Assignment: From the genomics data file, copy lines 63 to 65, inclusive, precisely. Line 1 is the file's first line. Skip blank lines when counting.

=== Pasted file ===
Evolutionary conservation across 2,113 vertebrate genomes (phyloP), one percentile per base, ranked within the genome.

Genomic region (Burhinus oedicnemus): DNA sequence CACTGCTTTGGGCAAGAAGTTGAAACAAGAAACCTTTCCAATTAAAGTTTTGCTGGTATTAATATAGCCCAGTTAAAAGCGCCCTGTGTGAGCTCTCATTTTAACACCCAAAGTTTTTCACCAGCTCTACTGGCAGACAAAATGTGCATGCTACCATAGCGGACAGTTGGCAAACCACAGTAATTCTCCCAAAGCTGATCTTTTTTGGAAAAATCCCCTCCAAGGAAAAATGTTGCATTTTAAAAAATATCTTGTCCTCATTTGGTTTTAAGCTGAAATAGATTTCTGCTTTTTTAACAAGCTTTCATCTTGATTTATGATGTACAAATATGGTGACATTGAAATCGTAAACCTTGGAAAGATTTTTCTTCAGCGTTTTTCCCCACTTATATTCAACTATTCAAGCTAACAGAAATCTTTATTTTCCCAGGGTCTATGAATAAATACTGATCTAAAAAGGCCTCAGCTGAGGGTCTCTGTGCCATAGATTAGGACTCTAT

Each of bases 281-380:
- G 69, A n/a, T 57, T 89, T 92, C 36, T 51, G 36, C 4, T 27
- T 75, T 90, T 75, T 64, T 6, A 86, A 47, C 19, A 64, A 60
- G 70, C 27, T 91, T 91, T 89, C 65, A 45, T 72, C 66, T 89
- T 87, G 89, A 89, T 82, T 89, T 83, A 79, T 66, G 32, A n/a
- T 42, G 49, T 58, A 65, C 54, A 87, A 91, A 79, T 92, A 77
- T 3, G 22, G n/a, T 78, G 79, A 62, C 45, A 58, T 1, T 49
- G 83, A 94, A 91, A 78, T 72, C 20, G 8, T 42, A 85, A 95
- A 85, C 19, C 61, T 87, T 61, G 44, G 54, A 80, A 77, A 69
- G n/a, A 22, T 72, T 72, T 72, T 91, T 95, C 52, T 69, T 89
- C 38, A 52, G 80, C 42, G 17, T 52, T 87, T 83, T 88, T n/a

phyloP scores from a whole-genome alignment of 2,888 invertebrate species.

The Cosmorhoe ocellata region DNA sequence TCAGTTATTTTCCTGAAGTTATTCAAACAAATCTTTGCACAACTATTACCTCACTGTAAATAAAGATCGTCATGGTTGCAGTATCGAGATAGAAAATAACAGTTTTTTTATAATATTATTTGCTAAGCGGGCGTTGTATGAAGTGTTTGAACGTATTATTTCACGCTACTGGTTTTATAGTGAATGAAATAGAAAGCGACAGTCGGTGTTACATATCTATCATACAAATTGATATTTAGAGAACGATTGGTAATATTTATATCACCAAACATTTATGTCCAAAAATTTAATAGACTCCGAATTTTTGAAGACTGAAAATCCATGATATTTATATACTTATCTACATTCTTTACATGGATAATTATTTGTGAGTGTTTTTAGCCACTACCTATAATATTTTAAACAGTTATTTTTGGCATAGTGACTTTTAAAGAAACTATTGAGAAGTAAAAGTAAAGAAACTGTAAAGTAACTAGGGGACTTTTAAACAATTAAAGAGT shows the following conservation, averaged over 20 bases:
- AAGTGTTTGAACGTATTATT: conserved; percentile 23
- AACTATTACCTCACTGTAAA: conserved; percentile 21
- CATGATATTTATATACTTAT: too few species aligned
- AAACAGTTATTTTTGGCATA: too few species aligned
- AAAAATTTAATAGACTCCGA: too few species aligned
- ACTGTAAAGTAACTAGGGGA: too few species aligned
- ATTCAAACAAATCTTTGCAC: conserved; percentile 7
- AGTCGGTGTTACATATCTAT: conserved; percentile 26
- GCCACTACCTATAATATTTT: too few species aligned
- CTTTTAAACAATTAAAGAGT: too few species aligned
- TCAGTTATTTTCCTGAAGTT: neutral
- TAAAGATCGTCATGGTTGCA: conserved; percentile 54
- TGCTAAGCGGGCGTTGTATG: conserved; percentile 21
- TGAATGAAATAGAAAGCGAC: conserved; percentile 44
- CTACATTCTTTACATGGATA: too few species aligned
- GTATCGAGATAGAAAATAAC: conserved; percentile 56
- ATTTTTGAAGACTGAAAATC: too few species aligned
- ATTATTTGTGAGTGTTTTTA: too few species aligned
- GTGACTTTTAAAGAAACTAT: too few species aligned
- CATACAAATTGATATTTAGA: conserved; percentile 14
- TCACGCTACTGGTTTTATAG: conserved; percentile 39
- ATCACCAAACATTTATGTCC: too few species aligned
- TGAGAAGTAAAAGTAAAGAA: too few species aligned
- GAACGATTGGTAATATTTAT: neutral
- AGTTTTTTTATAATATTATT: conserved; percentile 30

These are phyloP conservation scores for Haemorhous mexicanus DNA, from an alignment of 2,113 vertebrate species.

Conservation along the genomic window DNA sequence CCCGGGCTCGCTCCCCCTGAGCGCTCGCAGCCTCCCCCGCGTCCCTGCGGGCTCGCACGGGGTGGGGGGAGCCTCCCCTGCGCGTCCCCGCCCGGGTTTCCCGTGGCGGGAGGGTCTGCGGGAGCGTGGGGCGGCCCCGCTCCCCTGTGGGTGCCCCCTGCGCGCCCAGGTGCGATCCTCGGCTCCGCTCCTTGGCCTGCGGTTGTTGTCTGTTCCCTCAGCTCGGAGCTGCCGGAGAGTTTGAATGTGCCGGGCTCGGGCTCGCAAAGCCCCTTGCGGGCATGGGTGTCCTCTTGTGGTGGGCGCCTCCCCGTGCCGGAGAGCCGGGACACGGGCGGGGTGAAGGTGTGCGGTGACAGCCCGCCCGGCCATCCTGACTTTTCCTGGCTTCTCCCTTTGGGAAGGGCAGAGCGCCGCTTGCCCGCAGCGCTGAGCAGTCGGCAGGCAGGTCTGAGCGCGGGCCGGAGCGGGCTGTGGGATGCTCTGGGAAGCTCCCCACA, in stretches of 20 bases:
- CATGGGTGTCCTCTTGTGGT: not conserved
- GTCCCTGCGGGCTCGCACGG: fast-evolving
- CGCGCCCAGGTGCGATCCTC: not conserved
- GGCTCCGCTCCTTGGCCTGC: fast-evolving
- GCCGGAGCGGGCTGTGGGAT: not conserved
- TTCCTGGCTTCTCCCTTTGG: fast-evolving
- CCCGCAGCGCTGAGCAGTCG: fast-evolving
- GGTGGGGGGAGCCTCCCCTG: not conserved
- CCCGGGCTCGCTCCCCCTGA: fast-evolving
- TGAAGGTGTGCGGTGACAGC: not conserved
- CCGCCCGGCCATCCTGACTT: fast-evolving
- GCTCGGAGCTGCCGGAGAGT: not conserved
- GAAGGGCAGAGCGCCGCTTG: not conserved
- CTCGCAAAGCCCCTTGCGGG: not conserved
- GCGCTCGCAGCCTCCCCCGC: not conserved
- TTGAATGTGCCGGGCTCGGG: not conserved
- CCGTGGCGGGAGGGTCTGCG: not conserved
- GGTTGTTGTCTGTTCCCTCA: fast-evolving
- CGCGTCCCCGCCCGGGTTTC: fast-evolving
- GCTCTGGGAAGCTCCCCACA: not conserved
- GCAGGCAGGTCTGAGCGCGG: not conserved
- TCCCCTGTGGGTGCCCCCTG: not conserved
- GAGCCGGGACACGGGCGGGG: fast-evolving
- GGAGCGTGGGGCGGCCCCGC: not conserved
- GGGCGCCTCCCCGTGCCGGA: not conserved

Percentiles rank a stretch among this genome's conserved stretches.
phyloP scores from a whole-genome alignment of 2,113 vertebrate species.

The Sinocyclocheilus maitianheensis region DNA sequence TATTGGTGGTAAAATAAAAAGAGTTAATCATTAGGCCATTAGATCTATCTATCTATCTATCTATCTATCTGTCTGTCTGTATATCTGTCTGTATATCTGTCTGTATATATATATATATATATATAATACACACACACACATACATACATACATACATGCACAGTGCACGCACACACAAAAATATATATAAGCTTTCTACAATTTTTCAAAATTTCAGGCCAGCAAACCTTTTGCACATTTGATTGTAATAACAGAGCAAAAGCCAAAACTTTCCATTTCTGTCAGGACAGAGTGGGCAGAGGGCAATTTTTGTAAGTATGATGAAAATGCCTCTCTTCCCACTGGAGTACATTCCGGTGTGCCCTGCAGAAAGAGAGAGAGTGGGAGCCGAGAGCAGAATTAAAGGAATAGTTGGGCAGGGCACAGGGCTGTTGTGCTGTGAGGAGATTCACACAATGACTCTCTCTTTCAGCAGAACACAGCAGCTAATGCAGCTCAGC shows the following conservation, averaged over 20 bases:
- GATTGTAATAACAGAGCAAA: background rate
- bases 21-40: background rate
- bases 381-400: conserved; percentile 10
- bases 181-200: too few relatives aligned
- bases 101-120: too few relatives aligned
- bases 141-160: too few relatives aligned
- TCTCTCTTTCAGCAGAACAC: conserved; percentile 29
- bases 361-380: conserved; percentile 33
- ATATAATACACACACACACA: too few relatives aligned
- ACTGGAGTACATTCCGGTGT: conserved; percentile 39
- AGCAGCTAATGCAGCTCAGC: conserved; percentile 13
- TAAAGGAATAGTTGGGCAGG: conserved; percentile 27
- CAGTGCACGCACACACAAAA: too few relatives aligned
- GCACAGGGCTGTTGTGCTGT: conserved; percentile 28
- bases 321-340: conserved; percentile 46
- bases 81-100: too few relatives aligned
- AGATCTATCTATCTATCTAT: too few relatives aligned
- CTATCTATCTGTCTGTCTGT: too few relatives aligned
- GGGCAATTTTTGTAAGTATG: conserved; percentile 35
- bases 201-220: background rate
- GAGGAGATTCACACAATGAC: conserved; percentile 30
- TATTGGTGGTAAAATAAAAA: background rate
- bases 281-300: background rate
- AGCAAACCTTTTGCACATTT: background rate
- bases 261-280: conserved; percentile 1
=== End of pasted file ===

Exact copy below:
- GCAGGCAGGTCTGAGCGCGG: not conserved
- TCCCCTGTGGGTGCCCCCTG: not conserved
- GAGCCGGGACACGGGCGGGG: fast-evolving